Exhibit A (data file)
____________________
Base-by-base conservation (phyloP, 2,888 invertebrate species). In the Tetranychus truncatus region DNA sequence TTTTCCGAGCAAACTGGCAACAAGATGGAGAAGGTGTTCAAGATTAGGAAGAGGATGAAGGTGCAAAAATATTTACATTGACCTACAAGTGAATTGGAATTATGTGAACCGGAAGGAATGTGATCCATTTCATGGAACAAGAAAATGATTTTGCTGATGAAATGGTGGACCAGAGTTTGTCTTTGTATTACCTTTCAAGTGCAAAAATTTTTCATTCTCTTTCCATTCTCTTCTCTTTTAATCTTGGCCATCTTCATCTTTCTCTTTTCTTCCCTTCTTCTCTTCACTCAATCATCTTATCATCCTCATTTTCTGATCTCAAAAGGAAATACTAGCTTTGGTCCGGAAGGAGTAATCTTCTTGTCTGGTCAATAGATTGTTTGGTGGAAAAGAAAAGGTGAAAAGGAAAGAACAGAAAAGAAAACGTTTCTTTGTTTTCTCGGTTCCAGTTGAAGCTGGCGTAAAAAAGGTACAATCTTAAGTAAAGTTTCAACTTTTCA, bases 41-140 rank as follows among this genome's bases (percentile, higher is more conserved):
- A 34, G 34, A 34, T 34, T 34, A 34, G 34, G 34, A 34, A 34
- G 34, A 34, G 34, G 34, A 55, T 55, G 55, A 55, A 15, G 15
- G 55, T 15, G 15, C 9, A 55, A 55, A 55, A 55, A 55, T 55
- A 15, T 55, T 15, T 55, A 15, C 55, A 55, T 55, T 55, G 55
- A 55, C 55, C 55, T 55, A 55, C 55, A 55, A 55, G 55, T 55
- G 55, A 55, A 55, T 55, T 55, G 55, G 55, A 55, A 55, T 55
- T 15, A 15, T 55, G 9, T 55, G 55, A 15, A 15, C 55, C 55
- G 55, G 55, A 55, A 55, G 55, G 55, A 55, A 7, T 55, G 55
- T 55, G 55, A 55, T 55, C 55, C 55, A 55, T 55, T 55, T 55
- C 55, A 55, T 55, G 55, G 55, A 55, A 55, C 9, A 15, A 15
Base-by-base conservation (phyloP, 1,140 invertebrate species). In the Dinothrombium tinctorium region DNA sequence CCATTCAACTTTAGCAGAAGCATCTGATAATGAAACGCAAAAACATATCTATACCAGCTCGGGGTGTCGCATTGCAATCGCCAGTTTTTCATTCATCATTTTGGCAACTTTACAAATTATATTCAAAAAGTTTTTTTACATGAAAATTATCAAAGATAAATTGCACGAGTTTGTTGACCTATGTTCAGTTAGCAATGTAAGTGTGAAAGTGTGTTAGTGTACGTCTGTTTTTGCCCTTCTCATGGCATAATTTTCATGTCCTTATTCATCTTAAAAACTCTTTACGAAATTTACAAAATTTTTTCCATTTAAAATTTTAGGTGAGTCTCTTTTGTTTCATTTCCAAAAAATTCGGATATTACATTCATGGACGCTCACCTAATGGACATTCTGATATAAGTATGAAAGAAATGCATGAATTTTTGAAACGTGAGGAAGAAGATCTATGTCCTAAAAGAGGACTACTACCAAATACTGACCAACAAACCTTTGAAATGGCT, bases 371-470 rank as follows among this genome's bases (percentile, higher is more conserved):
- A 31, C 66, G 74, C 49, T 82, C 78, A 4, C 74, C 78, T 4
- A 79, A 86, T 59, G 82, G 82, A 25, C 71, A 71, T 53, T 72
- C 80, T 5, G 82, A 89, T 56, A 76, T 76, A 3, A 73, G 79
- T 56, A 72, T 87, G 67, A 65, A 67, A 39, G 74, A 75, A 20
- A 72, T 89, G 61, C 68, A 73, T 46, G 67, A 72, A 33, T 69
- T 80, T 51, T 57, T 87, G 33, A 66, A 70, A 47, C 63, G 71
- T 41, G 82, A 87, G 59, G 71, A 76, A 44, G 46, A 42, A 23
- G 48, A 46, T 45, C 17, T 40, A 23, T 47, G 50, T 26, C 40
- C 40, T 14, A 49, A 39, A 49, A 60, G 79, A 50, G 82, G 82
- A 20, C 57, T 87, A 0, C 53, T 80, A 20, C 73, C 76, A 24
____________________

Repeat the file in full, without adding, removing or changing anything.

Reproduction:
Base-by-base conservation (phyloP, 2,888 invertebrate species). In the Tetranychus truncatus region DNA sequence TTTTCCGAGCAAACTGGCAACAAGATGGAGAAGGTGTTCAAGATTAGGAAGAGGATGAAGGTGCAAAAATATTTACATTGACCTACAAGTGAATTGGAATTATGTGAACCGGAAGGAATGTGATCCATTTCATGGAACAAGAAAATGATTTTGCTGATGAAATGGTGGACCAGAGTTTGTCTTTGTATTACCTTTCAAGTGCAAAAATTTTTCATTCTCTTTCCATTCTCTTCTCTTTTAATCTTGGCCATCTTCATCTTTCTCTTTTCTTCCCTTCTTCTCTTCACTCAATCATCTTATCATCCTCATTTTCTGATCTCAAAAGGAAATACTAGCTTTGGTCCGGAAGGAGTAATCTTCTTGTCTGGTCAATAGATTGTTTGGTGGAAAAGAAAAGGTGAAAAGGAAAGAACAGAAAAGAAAACGTTTCTTTGTTTTCTCGGTTCCAGTTGAAGCTGGCGTAAAAAAGGTACAATCTTAAGTAAAGTTTCAACTTTTCA, bases 41-140 rank as follows among this genome's bases (percentile, higher is more conserved):
- A 34, G 34, A 34, T 34, T 34, A 34, G 34, G 34, A 34, A 34
- G 34, A 34, G 34, G 34, A 55, T 55, G 55, A 55, A 15, G 15
- G 55, T 15, G 15, C 9, A 55, A 55, A 55, A 55, A 55, T 55
- A 15, T 55, T 15, T 55, A 15, C 55, A 55, T 55, T 55, G 55
- A 55, C 55, C 55, T 55, A 55, C 55, A 55, A 55, G 55, T 55
- G 55, A 55, A 55, T 55, T 55, G 55, G 55, A 55, A 55, T 55
- T 15, A 15, T 55, G 9, T 55, G 55, A 15, A 15, C 55, C 55
- G 55, G 55, A 55, A 55, G 55, G 55, A 55, A 7, T 55, G 55
- T 55, G 55, A 55, T 55, C 55, C 55, A 55, T 55, T 55, T 55
- C 55, A 55, T 55, G 55, G 55, A 55, A 55, C 9, A 15, A 15
Base-by-base conservation (phyloP, 1,140 invertebrate species). In the Dinothrombium tinctorium region DNA sequence CCATTCAACTTTAGCAGAAGCATCTGATAATGAAACGCAAAAACATATCTATACCAGCTCGGGGTGTCGCATTGCAATCGCCAGTTTTTCATTCATCATTTTGGCAACTTTACAAATTATATTCAAAAAGTTTTTTTACATGAAAATTATCAAAGATAAATTGCACGAGTTTGTTGACCTATGTTCAGTTAGCAATGTAAGTGTGAAAGTGTGTTAGTGTACGTCTGTTTTTGCCCTTCTCATGGCATAATTTTCATGTCCTTATTCATCTTAAAAACTCTTTACGAAATTTACAAAATTTTTTCCATTTAAAATTTTAGGTGAGTCTCTTTTGTTTCATTTCCAAAAAATTCGGATATTACATTCATGGACGCTCACCTAATGGACATTCTGATATAAGTATGAAAGAAATGCATGAATTTTTGAAACGTGAGGAAGAAGATCTATGTCCTAAAAGAGGACTACTACCAAATACTGACCAACAAACCTTTGAAATGGCT, bases 371-470 rank as follows among this genome's bases (percentile, higher is more conserved):
- A 31, C 66, G 74, C 49, T 82, C 78, A 4, C 74, C 78, T 4
- A 79, A 86, T 59, G 82, G 82, A 25, C 71, A 71, T 53, T 72
- C 80, T 5, G 82, A 89, T 56, A 76, T 76, A 3, A 73, G 79
- T 56, A 72, T 87, G 67, A 65, A 67, A 39, G 74, A 75, A 20
- A 72, T 89, G 61, C 68, A 73, T 46, G 67, A 72, A 33, T 69
- T 80, T 51, T 57, T 87, G 33, A 66, A 70, A 47, C 63, G 71
- T 41, G 82, A 87, G 59, G 71, A 76, A 44, G 46, A 42, A 23
- G 48, A 46, T 45, C 17, T 40, A 23, T 47, G 50, T 26, C 40
- C 40, T 14, A 49, A 39, A 49, A 60, G 79, A 50, G 82, G 82
- A 20, C 57, T 87, A 0, C 53, T 80, A 20, C 73, C 76, A 24